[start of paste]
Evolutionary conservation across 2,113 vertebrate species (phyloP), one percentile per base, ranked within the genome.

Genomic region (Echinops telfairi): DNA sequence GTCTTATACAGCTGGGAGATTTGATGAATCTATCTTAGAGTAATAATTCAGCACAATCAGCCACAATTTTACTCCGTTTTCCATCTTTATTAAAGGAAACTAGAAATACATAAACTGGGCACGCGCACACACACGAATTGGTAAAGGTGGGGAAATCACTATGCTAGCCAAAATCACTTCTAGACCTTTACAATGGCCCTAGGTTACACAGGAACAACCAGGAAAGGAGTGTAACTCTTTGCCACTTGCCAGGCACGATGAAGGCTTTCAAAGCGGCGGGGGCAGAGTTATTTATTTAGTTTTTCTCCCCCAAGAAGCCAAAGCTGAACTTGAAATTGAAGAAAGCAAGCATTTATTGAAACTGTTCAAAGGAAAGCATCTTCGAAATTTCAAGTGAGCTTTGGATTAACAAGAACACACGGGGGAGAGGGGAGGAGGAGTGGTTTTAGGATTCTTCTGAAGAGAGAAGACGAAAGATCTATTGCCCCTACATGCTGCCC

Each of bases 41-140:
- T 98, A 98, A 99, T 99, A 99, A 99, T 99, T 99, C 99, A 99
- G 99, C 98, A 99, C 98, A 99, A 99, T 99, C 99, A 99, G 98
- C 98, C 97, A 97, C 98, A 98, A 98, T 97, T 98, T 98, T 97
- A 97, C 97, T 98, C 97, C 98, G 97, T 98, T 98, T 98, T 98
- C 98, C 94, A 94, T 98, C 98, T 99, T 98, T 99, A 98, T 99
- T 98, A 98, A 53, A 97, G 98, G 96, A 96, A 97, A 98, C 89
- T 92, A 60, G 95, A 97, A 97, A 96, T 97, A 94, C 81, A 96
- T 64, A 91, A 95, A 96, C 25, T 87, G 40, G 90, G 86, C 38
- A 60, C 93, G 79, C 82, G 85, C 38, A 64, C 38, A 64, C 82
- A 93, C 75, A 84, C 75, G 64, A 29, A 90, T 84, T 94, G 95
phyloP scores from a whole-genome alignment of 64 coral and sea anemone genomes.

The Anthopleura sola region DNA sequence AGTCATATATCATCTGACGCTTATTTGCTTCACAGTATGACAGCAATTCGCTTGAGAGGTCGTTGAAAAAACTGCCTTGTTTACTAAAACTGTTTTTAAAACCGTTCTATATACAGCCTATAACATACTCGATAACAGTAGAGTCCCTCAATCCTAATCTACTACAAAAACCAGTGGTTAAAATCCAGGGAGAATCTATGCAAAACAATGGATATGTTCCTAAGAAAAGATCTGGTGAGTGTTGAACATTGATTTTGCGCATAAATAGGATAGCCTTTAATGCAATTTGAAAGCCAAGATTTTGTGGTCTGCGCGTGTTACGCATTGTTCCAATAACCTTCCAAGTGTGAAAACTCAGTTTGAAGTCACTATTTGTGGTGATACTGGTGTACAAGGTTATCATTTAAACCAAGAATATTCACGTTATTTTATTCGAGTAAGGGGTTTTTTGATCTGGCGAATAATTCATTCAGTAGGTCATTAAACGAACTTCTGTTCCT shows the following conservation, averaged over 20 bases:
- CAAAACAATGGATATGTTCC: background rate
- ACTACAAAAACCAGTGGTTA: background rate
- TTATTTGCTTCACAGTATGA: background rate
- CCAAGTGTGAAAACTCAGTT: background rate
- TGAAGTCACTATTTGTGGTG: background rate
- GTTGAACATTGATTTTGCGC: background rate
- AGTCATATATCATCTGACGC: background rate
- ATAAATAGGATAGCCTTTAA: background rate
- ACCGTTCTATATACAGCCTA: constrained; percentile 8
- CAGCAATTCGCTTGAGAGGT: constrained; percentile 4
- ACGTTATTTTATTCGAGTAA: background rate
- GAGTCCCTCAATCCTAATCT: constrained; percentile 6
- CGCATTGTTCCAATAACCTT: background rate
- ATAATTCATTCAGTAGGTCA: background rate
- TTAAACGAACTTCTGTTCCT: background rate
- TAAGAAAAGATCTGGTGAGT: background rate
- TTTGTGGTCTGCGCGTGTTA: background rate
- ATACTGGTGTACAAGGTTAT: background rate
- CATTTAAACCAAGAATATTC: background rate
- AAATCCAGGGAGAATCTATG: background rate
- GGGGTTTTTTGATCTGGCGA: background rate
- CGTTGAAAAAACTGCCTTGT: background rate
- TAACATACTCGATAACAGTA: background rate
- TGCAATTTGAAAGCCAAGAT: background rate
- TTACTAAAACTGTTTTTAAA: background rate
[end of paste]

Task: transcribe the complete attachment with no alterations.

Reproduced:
Evolutionary conservation across 2,113 vertebrate species (phyloP), one percentile per base, ranked within the genome.

Genomic region (Echinops telfairi): DNA sequence GTCTTATACAGCTGGGAGATTTGATGAATCTATCTTAGAGTAATAATTCAGCACAATCAGCCACAATTTTACTCCGTTTTCCATCTTTATTAAAGGAAACTAGAAATACATAAACTGGGCACGCGCACACACACGAATTGGTAAAGGTGGGGAAATCACTATGCTAGCCAAAATCACTTCTAGACCTTTACAATGGCCCTAGGTTACACAGGAACAACCAGGAAAGGAGTGTAACTCTTTGCCACTTGCCAGGCACGATGAAGGCTTTCAAAGCGGCGGGGGCAGAGTTATTTATTTAGTTTTTCTCCCCCAAGAAGCCAAAGCTGAACTTGAAATTGAAGAAAGCAAGCATTTATTGAAACTGTTCAAAGGAAAGCATCTTCGAAATTTCAAGTGAGCTTTGGATTAACAAGAACACACGGGGGAGAGGGGAGGAGGAGTGGTTTTAGGATTCTTCTGAAGAGAGAAGACGAAAGATCTATTGCCCCTACATGCTGCCC

Each of bases 41-140:
- T 98, A 98, A 99, T 99, A 99, A 99, T 99, T 99, C 99, A 99
- G 99, C 98, A 99, C 98, A 99, A 99, T 99, C 99, A 99, G 98
- C 98, C 97, A 97, C 98, A 98, A 98, T 97, T 98, T 98, T 97
- A 97, C 97, T 98, C 97, C 98, G 97, T 98, T 98, T 98, T 98
- C 98, C 94, A 94, T 98, C 98, T 99, T 98, T 99, A 98, T 99
- T 98, A 98, A 53, A 97, G 98, G 96, A 96, A 97, A 98, C 89
- T 92, A 60, G 95, A 97, A 97, A 96, T 97, A 94, C 81, A 96
- T 64, A 91, A 95, A 96, C 25, T 87, G 40, G 90, G 86, C 38
- A 60, C 93, G 79, C 82, G 85, C 38, A 64, C 38, A 64, C 82
- A 93, C 75, A 84, C 75, G 64, A 29, A 90, T 84, T 94, G 95
phyloP scores from a whole-genome alignment of 64 coral and sea anemone genomes.

The Anthopleura sola region DNA sequence AGTCATATATCATCTGACGCTTATTTGCTTCACAGTATGACAGCAATTCGCTTGAGAGGTCGTTGAAAAAACTGCCTTGTTTACTAAAACTGTTTTTAAAACCGTTCTATATACAGCCTATAACATACTCGATAACAGTAGAGTCCCTCAATCCTAATCTACTACAAAAACCAGTGGTTAAAATCCAGGGAGAATCTATGCAAAACAATGGATATGTTCCTAAGAAAAGATCTGGTGAGTGTTGAACATTGATTTTGCGCATAAATAGGATAGCCTTTAATGCAATTTGAAAGCCAAGATTTTGTGGTCTGCGCGTGTTACGCATTGTTCCAATAACCTTCCAAGTGTGAAAACTCAGTTTGAAGTCACTATTTGTGGTGATACTGGTGTACAAGGTTATCATTTAAACCAAGAATATTCACGTTATTTTATTCGAGTAAGGGGTTTTTTGATCTGGCGAATAATTCATTCAGTAGGTCATTAAACGAACTTCTGTTCCT shows the following conservation, averaged over 20 bases:
- CAAAACAATGGATATGTTCC: background rate
- ACTACAAAAACCAGTGGTTA: background rate
- TTATTTGCTTCACAGTATGA: background rate
- CCAAGTGTGAAAACTCAGTT: background rate
- TGAAGTCACTATTTGTGGTG: background rate
- GTTGAACATTGATTTTGCGC: background rate
- AGTCATATATCATCTGACGC: background rate
- ATAAATAGGATAGCCTTTAA: background rate
- ACCGTTCTATATACAGCCTA: constrained; percentile 8
- CAGCAATTCGCTTGAGAGGT: constrained; percentile 4
- ACGTTATTTTATTCGAGTAA: background rate
- GAGTCCCTCAATCCTAATCT: constrained; percentile 6
- CGCATTGTTCCAATAACCTT: background rate
- ATAATTCATTCAGTAGGTCA: background rate
- TTAAACGAACTTCTGTTCCT: background rate
- TAAGAAAAGATCTGGTGAGT: background rate
- TTTGTGGTCTGCGCGTGTTA: background rate
- ATACTGGTGTACAAGGTTAT: background rate
- CATTTAAACCAAGAATATTC: background rate
- AAATCCAGGGAGAATCTATG: background rate
- GGGGTTTTTTGATCTGGCGA: background rate
- CGTTGAAAAAACTGCCTTGT: background rate
- TAACATACTCGATAACAGTA: background rate
- TGCAATTTGAAAGCCAAGAT: background rate
- TTACTAAAACTGTTTTTAAA: background rate